|SNMPD.CONF(5)||File Formats Manual||SNMPD.CONF(5)|
Simple Network Management Protocol daemon configuration
snmpd.conf is the configuration file for
the snmpd(8) daemon.
snmpd.conf file is divided into the
following main sections:
The current line can be extended over multiple lines using a backslash (‘\’). Comments can be put anywhere in the file using a hash mark (‘#’), and extend to the end of the current line. Care should be taken when commenting out multi-line text: the comment is effective until the end of the entire block.
Argument names not beginning with a letter, digit, or underscore must be quoted.
Additional configuration files can be included with the
include keyword, for example:
Macros can be defined that will later be expanded in context.
Macro names must start with a letter, digit, or underscore, and may contain
any of those characters. Macro names may not be reserved words (for example,
oid). Macros are not expanded inside quotes.
ext_addr="192.168.0.1" listen on $ext_addr
The following options can be set globally:
yes, snmpd(8) will filter out the OPENBSD-PF-MIB::pfTblAddrTable tree. Addresses stored in PF tables will not be available, but CPU use will be reduced during bulk walks. The default is
yes, ask the kernel to filter route update messages on the routing socket. Routing table information will not be available, but CPU use will be reduced during bulk updates. The default is
udp] address [
listen onstatements are supported, the default is UDP.
If the chosen value is different from
will accept only SNMPv3 requests since older versions neither support
authentication nor encryption.
OpenBSD myhost.example.com 4.2 GENERIC#595 i386
trap handleoid "command"
commandupon receipt of an SNMP trap that begins with a prefix of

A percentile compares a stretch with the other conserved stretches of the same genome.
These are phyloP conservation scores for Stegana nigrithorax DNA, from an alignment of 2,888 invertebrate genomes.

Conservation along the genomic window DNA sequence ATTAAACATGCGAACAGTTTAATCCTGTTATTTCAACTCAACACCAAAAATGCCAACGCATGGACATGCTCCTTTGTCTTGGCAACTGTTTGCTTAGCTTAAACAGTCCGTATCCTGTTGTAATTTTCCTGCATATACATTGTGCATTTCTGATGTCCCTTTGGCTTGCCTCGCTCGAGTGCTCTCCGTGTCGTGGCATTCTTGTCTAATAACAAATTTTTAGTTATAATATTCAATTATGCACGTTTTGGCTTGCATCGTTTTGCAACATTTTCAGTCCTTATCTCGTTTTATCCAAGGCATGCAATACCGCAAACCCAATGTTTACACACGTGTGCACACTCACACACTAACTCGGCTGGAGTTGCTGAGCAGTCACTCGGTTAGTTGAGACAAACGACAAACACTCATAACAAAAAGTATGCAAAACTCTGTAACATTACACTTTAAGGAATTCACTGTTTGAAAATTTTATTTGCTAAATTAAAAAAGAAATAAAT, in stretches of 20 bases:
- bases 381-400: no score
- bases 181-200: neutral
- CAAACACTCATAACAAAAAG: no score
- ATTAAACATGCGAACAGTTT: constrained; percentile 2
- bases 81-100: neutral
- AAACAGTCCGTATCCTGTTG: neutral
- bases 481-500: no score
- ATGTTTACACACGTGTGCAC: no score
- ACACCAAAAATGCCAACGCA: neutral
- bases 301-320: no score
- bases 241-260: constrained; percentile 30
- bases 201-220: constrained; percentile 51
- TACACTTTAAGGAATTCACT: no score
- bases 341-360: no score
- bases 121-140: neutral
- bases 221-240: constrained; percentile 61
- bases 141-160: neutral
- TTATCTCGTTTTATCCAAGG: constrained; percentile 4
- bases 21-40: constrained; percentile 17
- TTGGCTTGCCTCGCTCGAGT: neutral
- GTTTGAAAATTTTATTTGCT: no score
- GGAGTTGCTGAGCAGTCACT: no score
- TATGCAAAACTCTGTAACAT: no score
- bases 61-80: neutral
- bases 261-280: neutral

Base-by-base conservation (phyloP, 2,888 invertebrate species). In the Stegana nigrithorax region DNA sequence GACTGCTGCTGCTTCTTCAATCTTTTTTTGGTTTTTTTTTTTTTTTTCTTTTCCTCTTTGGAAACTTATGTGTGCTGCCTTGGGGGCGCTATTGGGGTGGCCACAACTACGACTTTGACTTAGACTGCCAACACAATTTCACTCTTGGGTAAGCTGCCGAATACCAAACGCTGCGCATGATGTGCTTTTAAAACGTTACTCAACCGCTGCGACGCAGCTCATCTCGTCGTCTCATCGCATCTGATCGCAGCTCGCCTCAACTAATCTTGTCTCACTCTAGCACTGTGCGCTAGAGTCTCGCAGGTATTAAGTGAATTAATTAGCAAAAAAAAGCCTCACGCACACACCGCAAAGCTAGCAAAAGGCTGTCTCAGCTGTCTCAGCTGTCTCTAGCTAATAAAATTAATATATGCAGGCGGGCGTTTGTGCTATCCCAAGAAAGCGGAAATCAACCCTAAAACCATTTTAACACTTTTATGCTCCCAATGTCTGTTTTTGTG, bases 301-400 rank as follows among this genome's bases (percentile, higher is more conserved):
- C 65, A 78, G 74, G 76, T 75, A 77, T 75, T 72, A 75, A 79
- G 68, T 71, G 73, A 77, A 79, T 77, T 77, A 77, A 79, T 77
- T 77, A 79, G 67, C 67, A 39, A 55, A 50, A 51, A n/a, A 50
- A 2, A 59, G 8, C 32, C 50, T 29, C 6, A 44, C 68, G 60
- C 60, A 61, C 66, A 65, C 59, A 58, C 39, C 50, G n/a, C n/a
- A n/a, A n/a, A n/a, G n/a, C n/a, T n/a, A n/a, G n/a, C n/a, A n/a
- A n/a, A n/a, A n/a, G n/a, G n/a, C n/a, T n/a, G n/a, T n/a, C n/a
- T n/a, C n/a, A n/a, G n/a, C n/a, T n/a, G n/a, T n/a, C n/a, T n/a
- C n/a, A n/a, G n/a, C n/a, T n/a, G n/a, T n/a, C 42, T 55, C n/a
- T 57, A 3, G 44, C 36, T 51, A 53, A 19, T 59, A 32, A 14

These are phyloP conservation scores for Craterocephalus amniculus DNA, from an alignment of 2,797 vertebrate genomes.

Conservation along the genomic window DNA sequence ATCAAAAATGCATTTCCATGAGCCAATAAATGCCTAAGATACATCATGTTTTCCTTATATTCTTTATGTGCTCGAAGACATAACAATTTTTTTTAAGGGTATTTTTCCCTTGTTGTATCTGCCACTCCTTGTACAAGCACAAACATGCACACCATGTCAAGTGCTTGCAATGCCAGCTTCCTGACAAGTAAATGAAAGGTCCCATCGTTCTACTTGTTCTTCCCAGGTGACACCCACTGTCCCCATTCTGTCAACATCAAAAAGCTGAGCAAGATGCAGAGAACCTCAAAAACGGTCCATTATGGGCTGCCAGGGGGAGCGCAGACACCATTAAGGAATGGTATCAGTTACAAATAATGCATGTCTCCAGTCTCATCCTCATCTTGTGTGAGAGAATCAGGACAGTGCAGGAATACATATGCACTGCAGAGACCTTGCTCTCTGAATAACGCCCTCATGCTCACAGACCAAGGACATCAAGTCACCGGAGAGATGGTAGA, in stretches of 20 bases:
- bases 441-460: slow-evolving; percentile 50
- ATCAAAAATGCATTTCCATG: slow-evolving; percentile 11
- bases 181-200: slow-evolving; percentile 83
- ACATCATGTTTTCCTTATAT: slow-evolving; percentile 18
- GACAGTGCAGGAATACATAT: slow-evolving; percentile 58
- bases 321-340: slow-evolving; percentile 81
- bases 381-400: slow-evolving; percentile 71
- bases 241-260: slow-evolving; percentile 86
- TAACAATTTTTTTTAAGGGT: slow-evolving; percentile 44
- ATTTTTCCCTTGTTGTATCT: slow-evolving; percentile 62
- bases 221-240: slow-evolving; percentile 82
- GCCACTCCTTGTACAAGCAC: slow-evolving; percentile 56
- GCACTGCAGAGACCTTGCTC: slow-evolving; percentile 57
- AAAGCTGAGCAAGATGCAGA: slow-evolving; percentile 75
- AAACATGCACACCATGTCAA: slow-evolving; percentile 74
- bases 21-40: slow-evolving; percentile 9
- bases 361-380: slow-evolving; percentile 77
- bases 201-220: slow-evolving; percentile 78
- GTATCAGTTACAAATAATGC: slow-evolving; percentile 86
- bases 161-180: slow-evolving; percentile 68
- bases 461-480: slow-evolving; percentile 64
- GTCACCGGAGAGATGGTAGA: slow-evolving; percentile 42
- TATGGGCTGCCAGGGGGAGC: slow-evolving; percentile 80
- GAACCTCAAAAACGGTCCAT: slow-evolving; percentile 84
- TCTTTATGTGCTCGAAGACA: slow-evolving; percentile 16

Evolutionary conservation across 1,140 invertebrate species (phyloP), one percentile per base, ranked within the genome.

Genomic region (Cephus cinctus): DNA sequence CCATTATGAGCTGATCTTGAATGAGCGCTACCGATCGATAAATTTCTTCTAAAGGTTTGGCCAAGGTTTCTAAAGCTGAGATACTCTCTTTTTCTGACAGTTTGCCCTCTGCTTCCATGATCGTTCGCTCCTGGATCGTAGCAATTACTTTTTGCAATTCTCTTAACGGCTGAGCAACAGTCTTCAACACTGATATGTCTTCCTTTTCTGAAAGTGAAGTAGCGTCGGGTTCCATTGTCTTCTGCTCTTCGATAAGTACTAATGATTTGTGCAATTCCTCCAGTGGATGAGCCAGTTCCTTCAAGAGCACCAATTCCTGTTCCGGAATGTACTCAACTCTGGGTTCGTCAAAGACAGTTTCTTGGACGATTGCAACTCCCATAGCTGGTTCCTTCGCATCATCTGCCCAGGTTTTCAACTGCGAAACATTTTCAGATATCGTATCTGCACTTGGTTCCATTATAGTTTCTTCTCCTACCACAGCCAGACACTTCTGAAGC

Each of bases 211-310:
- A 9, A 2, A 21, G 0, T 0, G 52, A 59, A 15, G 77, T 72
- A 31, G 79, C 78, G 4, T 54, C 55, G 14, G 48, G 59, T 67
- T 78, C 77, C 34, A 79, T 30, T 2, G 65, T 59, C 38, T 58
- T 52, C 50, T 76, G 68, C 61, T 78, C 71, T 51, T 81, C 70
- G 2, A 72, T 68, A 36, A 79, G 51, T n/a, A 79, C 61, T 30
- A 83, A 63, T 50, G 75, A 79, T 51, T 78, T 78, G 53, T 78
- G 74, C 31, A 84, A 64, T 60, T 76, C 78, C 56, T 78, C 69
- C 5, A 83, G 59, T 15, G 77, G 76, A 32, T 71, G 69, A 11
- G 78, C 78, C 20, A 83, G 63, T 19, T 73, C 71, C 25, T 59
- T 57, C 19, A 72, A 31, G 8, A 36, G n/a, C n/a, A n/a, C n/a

oid. Alternately, the string "
default" may be used, in which case the prefix used is
1.3. The invoked command will receive the following information about the trap on standard input, one per line, in this order: the resolved hostname of the host sending the trap, the IP address of the host sending the trap, and any variable bindings contained in the trap (the OID followed by the value, separated by a single space). Traps will will be accepted on all
listen onUDP addresses.
trap receiverstring [
trap communityoption. The IPv4 or IPv6 source address of the traps can be enforced using
Users for the SNMP User-based Security Model (USM, RFC 3414) must be defined in the configuration file:
authkeykeyword is required to specify the digest key used to authenticate messages. If this keyword is omitted then authentication is disabled for this user account. Optionally the HMAC algorithm used for authentication can be specified. hmac must be either
hmac-sha512. If omitted the default is
enckey the encryption key used to
encrypt and decrypt messages for privacy is defined. Without an
enckey specification the user account will
neither accept encrypted incoming messages nor will it encrypt outgoing
messages. The enc algorithm can be either
aes and defaults
Any user account that has encryption enabled requires authentication to be enabled too.
It is possible to specify user-defined OIDs in the configuration file:
read-write] [type] value
read-writeoption may allow the client to override it, and the type is either
The following example will tell snmpd(8) to listen on localhost, override the default system OID, set the magic services value and provides some custom OID values:
listen on 127.0.0.1 system oid 184.108.40.206.4.1.30155.23.2 system services 74 oid 220.127.116.11.4.1.30155.42.1 name myName read-only string "humppa" oid 18.104.22.168.4.1.30155.42.2 name myStatus read-only integer 1
The next example will enforce SNMPv3 with authenticated and
encrypted communication and the user-based security model. The configuration
defines two users, the first one is using the
encryption algorithm and the second one the default
seclevel enc user "hans" authkey "password123" enc aes enckey "321drowssap" user "sophie" authkey "password456" enckey "654drowssap"
snmpd.conf file format first appeared
in OpenBSD 4.3.
|September 10, 2020||OpenBSD-current|